Event day activities will include the following:

  • Exhibitors: Dog care specialists, local community organizations, each will lead a family and dog-friendly activity.
  • Event day contests: Best Dressed Dog, Best Dog Trick, Best Doggie-Owner Look-a-Like, Best Halloween Costume, Best Dog Strut, etc.  Contest winners receive a gift.
  • Pre-event contest for Best Dog Photo :Registrants are invited to send in a dog photo with the dog’s name and breed, and share their story how their dog is important to their family, especially if they are a family living with autism. The photo and story is posted onto the Montreal Autism Speaks Canada facebook and event Instagram @ascdogwalk leading up to the event. The public vote will be announced on event day.
  • Prize Draws: Fundraising Reward tickets are remitted to registrants on event day based on their fundraising. The more you fundraise, the more tickets you receive. On event day, registrants select which Prize Draws to place their tickets towards to increase their chances to win.
  • 1 km Dog Walk: To close the event to empower families both directly and indirectly affected with autism.

For more information e-mail kristaleitham@autismspeakscan.ca  or log on to   www.autismspeaks.ca.

 


Autism Speaks Canada bringing a Dog Walk to our very own Trudeau Park

The City of Côte Saint-Luc is proud to be hosting  the  Autism Speaks Canada  Dog Walk  on Sunday, October 21 (9:30 am to 11:30 am) at Pierre Elliott Trudeau Park on Mackle Road. The event goes  rain or shine. I cannot think of a better way to start my birthday off.

EngDog Walk POstcard

One in 66  individuals is diagnosed with autism. Autism Speaks Canada aims to raise awareness and fundraise to support family community services and research into causes and better interventions for autism and related conditions.

“We recognize and value that dogs provide unconditional love to all,” said Krista Leitham, the Regional Walk Coordinator. “Specifically, to the family living with autism, dogs also provide important therapeutic support.  Both research and pet therapy providers alike support that dogs provide important pet therapy to individuals with autism which help improve their social interaction, increase attention and cooperation, decrease anxiety and provide support for independence skills.”

Our Dog Owners Committee, chaired by Jonathan Goldman, is supporting this wonderful initiative. I urge all dog owners to register with their dogs of course.  

Dog photo - Andria 1

“This is the first time ASC will hold an ASC-branded Dog Walk,” said Leitham. “At our signature Walk events across Canada, we have an increasing number of pet therapists participate, in addition to families with trained therapy dogs. The idea for an ASC-branded dog walk is inspired by an ASC supporter in Alberta, a veterinarian with a son on the spectrum and he has organized a local dog walk for the past few years.”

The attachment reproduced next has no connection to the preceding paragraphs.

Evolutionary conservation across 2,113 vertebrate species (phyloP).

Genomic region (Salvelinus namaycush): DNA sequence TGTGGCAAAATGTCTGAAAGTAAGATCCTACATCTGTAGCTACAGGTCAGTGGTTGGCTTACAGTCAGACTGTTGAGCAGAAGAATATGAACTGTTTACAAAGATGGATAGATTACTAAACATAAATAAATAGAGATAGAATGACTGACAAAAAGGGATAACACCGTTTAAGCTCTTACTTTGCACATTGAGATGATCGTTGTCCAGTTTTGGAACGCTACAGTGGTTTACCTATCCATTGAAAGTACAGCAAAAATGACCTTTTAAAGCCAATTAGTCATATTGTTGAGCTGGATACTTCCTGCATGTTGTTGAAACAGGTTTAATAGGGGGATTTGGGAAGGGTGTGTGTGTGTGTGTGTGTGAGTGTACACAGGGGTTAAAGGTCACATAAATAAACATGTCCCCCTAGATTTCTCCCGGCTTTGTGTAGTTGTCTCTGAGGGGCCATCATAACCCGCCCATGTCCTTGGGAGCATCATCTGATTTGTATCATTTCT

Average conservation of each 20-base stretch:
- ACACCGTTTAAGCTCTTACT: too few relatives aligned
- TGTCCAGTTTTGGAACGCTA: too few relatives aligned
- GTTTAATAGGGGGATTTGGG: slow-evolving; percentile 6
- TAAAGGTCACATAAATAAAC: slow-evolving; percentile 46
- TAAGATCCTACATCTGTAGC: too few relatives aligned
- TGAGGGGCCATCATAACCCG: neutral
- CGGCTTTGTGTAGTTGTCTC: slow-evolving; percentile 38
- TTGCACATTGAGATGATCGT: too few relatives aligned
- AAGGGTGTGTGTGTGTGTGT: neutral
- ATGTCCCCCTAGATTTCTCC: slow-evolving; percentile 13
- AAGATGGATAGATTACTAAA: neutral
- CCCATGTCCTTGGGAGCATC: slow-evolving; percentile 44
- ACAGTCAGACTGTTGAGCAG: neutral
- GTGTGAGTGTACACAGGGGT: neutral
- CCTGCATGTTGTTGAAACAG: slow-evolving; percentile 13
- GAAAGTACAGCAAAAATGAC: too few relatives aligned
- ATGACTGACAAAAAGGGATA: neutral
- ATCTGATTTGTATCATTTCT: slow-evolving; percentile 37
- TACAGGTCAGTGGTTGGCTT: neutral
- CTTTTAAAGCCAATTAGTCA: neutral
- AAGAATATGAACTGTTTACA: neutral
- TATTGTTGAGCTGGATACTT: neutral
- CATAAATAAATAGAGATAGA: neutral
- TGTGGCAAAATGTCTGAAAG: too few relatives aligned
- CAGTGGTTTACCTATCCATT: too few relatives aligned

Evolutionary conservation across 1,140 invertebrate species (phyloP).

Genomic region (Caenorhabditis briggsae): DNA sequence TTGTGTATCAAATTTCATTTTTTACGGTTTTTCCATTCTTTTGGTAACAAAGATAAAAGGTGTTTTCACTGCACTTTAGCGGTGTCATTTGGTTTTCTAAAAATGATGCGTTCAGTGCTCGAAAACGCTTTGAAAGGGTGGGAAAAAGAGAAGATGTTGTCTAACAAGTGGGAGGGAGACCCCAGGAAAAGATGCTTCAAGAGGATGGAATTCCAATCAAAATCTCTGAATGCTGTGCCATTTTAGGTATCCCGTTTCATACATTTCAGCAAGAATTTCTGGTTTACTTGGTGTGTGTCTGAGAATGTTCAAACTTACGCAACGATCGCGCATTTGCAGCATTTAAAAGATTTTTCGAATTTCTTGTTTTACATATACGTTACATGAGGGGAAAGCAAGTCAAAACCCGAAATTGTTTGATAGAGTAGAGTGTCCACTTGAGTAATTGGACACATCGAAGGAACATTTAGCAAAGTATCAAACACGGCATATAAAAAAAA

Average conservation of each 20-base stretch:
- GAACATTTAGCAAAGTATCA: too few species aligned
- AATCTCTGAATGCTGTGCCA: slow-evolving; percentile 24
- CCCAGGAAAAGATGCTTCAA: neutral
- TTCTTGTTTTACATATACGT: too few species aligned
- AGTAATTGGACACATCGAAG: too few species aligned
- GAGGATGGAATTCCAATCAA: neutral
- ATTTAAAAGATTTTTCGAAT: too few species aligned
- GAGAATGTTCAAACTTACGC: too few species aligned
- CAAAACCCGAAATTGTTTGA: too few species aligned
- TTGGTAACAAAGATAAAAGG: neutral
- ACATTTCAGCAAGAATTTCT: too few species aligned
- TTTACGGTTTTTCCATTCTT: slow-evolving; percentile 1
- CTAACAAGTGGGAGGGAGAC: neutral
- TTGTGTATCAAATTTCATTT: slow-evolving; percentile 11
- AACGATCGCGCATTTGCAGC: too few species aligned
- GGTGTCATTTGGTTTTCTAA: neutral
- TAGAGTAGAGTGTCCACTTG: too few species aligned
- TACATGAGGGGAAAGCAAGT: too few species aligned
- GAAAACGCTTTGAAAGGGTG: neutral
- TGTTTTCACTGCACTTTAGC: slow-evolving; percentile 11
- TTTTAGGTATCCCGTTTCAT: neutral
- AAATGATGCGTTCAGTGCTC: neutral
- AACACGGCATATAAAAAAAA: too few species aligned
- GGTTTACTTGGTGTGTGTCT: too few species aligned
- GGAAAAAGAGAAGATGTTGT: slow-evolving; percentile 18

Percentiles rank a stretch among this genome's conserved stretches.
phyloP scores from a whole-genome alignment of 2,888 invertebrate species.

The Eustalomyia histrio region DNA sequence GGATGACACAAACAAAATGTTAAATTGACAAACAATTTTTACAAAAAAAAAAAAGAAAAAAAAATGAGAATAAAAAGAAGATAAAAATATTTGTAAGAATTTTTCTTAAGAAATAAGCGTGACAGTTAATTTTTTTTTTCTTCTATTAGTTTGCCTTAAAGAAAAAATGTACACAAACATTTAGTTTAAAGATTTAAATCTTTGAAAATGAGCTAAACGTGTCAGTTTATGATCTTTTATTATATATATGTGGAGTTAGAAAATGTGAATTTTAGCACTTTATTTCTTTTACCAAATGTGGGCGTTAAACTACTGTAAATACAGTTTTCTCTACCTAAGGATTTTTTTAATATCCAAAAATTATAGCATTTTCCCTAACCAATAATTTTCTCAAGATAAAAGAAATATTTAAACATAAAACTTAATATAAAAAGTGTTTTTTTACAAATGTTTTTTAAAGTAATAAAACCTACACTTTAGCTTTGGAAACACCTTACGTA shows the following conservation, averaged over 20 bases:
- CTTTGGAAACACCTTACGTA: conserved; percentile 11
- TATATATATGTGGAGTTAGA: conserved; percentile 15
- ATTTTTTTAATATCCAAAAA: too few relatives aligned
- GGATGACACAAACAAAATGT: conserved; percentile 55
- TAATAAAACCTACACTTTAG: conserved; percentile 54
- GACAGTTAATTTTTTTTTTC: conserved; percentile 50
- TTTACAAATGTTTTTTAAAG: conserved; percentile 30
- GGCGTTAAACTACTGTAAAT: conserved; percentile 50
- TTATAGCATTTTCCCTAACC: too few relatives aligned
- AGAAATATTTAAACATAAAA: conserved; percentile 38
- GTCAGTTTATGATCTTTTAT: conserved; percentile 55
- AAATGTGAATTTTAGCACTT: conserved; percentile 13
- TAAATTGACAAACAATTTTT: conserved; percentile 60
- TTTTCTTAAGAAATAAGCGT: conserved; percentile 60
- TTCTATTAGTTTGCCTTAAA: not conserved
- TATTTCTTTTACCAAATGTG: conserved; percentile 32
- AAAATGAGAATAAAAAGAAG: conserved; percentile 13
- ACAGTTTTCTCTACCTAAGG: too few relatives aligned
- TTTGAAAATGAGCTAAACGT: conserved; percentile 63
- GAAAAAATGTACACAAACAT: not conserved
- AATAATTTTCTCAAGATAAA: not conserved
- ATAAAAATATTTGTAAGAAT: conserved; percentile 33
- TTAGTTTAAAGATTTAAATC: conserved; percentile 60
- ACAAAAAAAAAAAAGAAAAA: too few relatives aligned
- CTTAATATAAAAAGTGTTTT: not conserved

Leitham notes how research supports that dogs (pets) help improve social interaction, increase attention and cooperation, decrease anxiety and provide important tools for independence skills. Research articles are available on the Autism Speaks (US) website, an example is here.

Also, an increasing number of schools are including trained therapy dogs into the classroom pedagogy or after-school programs. This is a true grassroots initiative with local community support. Merchants with dog care services are new to participate at an event like this and welcome engaging with the community by exhibiting their services and leading family-friendly and dog-friendly activities.

The response on social media has been consistently strong. A noted number of community groups and organizations are sharing our posts. We encourage participants to register online so we can best prepare for the number of participants.

Registration is online at (English) www.autismspeaks.ca/dogwalk or (French) www.autismspeaks.ca/promenadedechiens. Event-day registrations are welcome, but online is preferred. The cost is $30 fee per family or team; just one person needs to register to represent the family or team. Registrants with their family or team are encouraged to fundraise. Donations are preferred by credit card online or cash/cheques can be remitted on event day.

Event day activities will include the following:

  • Exhibitors: Dog care specialists, local community organizations, each will lead a family and dog-friendly activity.
  • Event day contests: Best Dressed Dog, Best Dog Trick, Best Doggie-Owner Look-a-Like, Best Halloween Costume, Best Dog Strut, etc.  Contest winners receive a gift.
  • Pre-event contest for Best Dog Photo :Registrants are invited to send in a dog photo with the dog’s name and breed, and share their story how their dog is important to their family, especially if they are a family living with autism. The photo and story is posted onto the Montreal Autism Speaks Canada facebook and event Instagram @ascdogwalk leading up to the event. The public vote will be announced on event day.
  • Prize Draws: Fundraising Reward tickets are remitted to registrants on event day based on their fundraising. The more you fundraise, the more tickets you receive. On event day, registrants select which Prize Draws to place their tickets towards to increase their chances to win.
  • 1 km Dog Walk: To close the event to empower families both directly and indirectly affected with autism.

For more information e-mail kristaleitham@autismspeakscan.ca  or log on t o   www.autismspeaks.ca.